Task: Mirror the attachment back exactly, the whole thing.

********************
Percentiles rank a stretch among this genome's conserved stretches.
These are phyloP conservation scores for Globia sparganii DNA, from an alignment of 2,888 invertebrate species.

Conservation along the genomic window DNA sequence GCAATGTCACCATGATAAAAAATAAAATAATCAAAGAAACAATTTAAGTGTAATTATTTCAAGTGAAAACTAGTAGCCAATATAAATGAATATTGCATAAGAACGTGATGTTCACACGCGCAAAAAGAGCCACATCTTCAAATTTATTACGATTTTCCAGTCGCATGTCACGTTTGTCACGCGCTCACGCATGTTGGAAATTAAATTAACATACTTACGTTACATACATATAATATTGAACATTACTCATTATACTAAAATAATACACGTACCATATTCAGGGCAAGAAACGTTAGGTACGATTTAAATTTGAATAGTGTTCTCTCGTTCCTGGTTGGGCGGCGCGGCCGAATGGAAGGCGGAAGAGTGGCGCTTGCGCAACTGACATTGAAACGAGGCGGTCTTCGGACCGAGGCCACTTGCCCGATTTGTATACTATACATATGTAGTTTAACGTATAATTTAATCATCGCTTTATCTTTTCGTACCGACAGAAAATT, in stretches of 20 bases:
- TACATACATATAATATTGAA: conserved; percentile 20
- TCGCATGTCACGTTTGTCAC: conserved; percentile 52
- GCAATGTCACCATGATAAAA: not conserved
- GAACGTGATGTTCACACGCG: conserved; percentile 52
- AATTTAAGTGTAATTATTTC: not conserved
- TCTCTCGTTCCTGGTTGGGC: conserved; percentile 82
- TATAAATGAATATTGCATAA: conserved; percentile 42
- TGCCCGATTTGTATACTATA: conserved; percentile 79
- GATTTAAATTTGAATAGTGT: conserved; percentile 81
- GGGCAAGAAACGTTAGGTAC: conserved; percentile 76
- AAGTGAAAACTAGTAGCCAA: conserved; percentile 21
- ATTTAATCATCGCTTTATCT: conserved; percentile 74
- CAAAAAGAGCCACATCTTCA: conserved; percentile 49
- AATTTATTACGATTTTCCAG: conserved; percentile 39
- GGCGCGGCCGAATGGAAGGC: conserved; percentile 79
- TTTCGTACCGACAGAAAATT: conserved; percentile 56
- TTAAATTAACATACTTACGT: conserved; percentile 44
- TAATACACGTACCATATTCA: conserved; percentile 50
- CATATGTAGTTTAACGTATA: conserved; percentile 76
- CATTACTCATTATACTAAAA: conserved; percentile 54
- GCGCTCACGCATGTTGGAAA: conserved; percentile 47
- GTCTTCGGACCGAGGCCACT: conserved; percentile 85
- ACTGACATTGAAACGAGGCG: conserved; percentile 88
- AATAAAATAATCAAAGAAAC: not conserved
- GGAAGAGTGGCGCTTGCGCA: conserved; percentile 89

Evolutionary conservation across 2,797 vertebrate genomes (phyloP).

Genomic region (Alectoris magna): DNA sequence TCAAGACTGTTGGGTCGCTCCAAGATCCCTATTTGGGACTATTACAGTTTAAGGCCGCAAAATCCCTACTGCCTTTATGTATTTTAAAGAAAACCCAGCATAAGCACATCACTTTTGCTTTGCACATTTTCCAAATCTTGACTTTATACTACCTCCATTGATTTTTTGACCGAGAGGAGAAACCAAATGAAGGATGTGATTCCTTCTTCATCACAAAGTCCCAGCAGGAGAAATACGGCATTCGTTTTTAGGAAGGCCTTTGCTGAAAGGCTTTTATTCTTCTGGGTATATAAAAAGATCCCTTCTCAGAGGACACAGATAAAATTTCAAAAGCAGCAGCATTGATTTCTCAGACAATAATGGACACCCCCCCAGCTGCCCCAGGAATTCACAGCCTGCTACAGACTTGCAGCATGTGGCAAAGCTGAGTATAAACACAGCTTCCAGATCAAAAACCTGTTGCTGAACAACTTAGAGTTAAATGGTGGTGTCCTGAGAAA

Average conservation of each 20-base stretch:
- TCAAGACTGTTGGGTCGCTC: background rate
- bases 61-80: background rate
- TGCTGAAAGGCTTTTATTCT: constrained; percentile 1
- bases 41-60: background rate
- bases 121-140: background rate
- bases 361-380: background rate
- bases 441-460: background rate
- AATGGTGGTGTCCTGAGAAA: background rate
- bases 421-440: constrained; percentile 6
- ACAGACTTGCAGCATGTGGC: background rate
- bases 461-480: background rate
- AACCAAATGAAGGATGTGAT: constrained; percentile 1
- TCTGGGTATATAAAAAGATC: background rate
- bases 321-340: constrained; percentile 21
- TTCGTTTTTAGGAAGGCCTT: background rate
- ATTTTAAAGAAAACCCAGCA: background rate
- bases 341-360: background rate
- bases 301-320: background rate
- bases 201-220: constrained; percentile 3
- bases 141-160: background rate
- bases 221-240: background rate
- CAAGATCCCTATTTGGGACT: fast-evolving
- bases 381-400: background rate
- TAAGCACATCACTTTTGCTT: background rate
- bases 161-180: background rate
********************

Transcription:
Percentiles rank a stretch among this genome's conserved stretches.
These are phyloP conservation scores for Globia sparganii DNA, from an alignment of 2,888 invertebrate species.

Conservation along the genomic window DNA sequence GCAATGTCACCATGATAAAAAATAAAATAATCAAAGAAACAATTTAAGTGTAATTATTTCAAGTGAAAACTAGTAGCCAATATAAATGAATATTGCATAAGAACGTGATGTTCACACGCGCAAAAAGAGCCACATCTTCAAATTTATTACGATTTTCCAGTCGCATGTCACGTTTGTCACGCGCTCACGCATGTTGGAAATTAAATTAACATACTTACGTTACATACATATAATATTGAACATTACTCATTATACTAAAATAATACACGTACCATATTCAGGGCAAGAAACGTTAGGTACGATTTAAATTTGAATAGTGTTCTCTCGTTCCTGGTTGGGCGGCGCGGCCGAATGGAAGGCGGAAGAGTGGCGCTTGCGCAACTGACATTGAAACGAGGCGGTCTTCGGACCGAGGCCACTTGCCCGATTTGTATACTATACATATGTAGTTTAACGTATAATTTAATCATCGCTTTATCTTTTCGTACCGACAGAAAATT, in stretches of 20 bases:
- TACATACATATAATATTGAA: conserved; percentile 20
- TCGCATGTCACGTTTGTCAC: conserved; percentile 52
- GCAATGTCACCATGATAAAA: not conserved
- GAACGTGATGTTCACACGCG: conserved; percentile 52
- AATTTAAGTGTAATTATTTC: not conserved
- TCTCTCGTTCCTGGTTGGGC: conserved; percentile 82
- TATAAATGAATATTGCATAA: conserved; percentile 42
- TGCCCGATTTGTATACTATA: conserved; percentile 79
- GATTTAAATTTGAATAGTGT: conserved; percentile 81
- GGGCAAGAAACGTTAGGTAC: conserved; percentile 76
- AAGTGAAAACTAGTAGCCAA: conserved; percentile 21
- ATTTAATCATCGCTTTATCT: conserved; percentile 74
- CAAAAAGAGCCACATCTTCA: conserved; percentile 49
- AATTTATTACGATTTTCCAG: conserved; percentile 39
- GGCGCGGCCGAATGGAAGGC: conserved; percentile 79
- TTTCGTACCGACAGAAAATT: conserved; percentile 56
- TTAAATTAACATACTTACGT: conserved; percentile 44
- TAATACACGTACCATATTCA: conserved; percentile 50
- CATATGTAGTTTAACGTATA: conserved; percentile 76
- CATTACTCATTATACTAAAA: conserved; percentile 54
- GCGCTCACGCATGTTGGAAA: conserved; percentile 47
- GTCTTCGGACCGAGGCCACT: conserved; percentile 85
- ACTGACATTGAAACGAGGCG: conserved; percentile 88
- AATAAAATAATCAAAGAAAC: not conserved
- GGAAGAGTGGCGCTTGCGCA: conserved; percentile 89

Evolutionary conservation across 2,797 vertebrate genomes (phyloP).

Genomic region (Alectoris magna): DNA sequence TCAAGACTGTTGGGTCGCTCCAAGATCCCTATTTGGGACTATTACAGTTTAAGGCCGCAAAATCCCTACTGCCTTTATGTATTTTAAAGAAAACCCAGCATAAGCACATCACTTTTGCTTTGCACATTTTCCAAATCTTGACTTTATACTACCTCCATTGATTTTTTGACCGAGAGGAGAAACCAAATGAAGGATGTGATTCCTTCTTCATCACAAAGTCCCAGCAGGAGAAATACGGCATTCGTTTTTAGGAAGGCCTTTGCTGAAAGGCTTTTATTCTTCTGGGTATATAAAAAGATCCCTTCTCAGAGGACACAGATAAAATTTCAAAAGCAGCAGCATTGATTTCTCAGACAATAATGGACACCCCCCCAGCTGCCCCAGGAATTCACAGCCTGCTACAGACTTGCAGCATGTGGCAAAGCTGAGTATAAACACAGCTTCCAGATCAAAAACCTGTTGCTGAACAACTTAGAGTTAAATGGTGGTGTCCTGAGAAA

Average conservation of each 20-base stretch:
- TCAAGACTGTTGGGTCGCTC: background rate
- bases 61-80: background rate
- TGCTGAAAGGCTTTTATTCT: constrained; percentile 1
- bases 41-60: background rate
- bases 121-140: background rate
- bases 361-380: background rate
- bases 441-460: background rate
- AATGGTGGTGTCCTGAGAAA: background rate
- bases 421-440: constrained; percentile 6
- ACAGACTTGCAGCATGTGGC: background rate
- bases 461-480: background rate
- AACCAAATGAAGGATGTGAT: constrained; percentile 1
- TCTGGGTATATAAAAAGATC: background rate
- bases 321-340: constrained; percentile 21
- TTCGTTTTTAGGAAGGCCTT: background rate
- ATTTTAAAGAAAACCCAGCA: background rate
- bases 341-360: background rate
- bases 301-320: background rate
- bases 201-220: constrained; percentile 3
- bases 141-160: background rate
- bases 221-240: background rate
- CAAGATCCCTATTTGGGACT: fast-evolving
- bases 381-400: background rate
- TAAGCACATCACTTTTGCTT: background rate
- bases 161-180: background rate